Lesson 18: Abortion in the Pandemic

Abortion in the pandemicIt is amazing how the abortion battle has surfaced during the pandemic. In my area of the country, people who refuse to wear masks use it to defend themselves against accusations about not caring for other people. They argue their strong stand against abortion proves they protect lives. Too often, that claim is followed by charges that their critics are hypocrites, because they support killing babies.

Ironically, they often employ the argument used by many pro-choice women to support their case. They maintain the constitution gives them the freedom to do what they want with their own bodies.

That same confusion was evident on the national scene in the public disagreement between two prominent pro-life conservatives in the First Things journal. R.R. Reno had been vehemently arguing in his “COVID-19: New York Diary” that celebrating mass was more important than preventing physical death. He claimed shutting down churches was part of America’s obsession with health that affirms life in this world is the only thing that matters. His friend, Ron Dreher, accused him of abandoning the pro-life position that obligates preserving life at any cost. It was all right to close churches, because physical death is the greatest evil and saving or preventing death the highest good.

Perhaps discussing abortion while facing the reality of death during the pandemic will open a creative conversation again. I am reminded of a joke we told way back at the beginning of the public debate when people were still listening to each other. It went like this: Three pastors walk into a bar. The Lutheran says abortion can be acceptable, because the Bible allows it. The Catholic says abortion is never acceptable because the Pope says it is wrong. The Baptist says abortion better be acceptable, because his teenage daughter is pregnant.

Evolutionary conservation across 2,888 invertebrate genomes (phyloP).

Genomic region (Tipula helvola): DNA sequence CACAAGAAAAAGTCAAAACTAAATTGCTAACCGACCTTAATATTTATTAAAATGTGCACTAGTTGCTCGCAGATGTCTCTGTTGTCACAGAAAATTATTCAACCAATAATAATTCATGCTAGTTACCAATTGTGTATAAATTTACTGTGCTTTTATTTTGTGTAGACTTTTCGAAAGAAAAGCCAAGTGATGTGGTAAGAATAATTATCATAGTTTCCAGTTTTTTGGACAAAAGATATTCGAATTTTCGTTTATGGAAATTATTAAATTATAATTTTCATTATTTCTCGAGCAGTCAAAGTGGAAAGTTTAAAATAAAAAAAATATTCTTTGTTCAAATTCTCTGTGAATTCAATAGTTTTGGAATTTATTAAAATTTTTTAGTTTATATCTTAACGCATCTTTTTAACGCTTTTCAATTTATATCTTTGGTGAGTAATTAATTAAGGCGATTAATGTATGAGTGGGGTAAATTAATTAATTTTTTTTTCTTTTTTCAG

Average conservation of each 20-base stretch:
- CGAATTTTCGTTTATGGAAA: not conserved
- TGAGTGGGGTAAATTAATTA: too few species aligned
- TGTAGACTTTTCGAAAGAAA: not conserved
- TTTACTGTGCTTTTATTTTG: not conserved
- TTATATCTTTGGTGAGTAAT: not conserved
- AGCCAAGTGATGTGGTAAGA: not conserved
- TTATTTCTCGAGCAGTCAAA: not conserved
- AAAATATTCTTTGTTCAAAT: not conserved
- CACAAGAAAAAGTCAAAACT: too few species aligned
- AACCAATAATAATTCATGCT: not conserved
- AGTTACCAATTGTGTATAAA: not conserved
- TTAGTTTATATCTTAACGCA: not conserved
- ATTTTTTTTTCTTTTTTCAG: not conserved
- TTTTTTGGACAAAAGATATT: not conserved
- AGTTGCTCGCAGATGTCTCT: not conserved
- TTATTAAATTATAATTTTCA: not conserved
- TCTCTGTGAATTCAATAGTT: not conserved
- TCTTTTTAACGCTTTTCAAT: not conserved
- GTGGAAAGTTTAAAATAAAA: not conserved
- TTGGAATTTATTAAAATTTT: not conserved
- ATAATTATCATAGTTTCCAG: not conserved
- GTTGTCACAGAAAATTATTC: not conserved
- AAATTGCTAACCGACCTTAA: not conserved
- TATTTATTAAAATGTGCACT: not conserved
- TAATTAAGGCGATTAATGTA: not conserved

We did not tell the story to legitimize abortion. None of us were for abortion on demand. Our point was the discussion remained pretty irrelevant if if was confined to abstract arguments. When technology provided the means to perform safe procedures, real-life personal situations had to be addressed.

That kind of honest searching pretty much disappeared in recent years. The discussion deteriorated into two belligerent parties that no longer talk to one another. Instead, people from each side, usually male, declared their position was the only righteousness one.

The pandemic has enabled a number in our society to get real about critical issues. Of course, as noted above with those refusing to wear masks, it has also led others to defy reality.

When I imagine what returning to a creative conversation might entail, I think there would be far more women speaking out. We could stand a break from men using abortion for political advantage. Most of the few women who have spoken up challenge us to adopt a complete pro-life agenda. If we claim to stand against abortion, we should also oppose capital punishment and war. If we truly speak for the innocent, we should also provide food for hungry children and support for single mothers. Discussing that thesis would go a long way in restoring a respectful debate.

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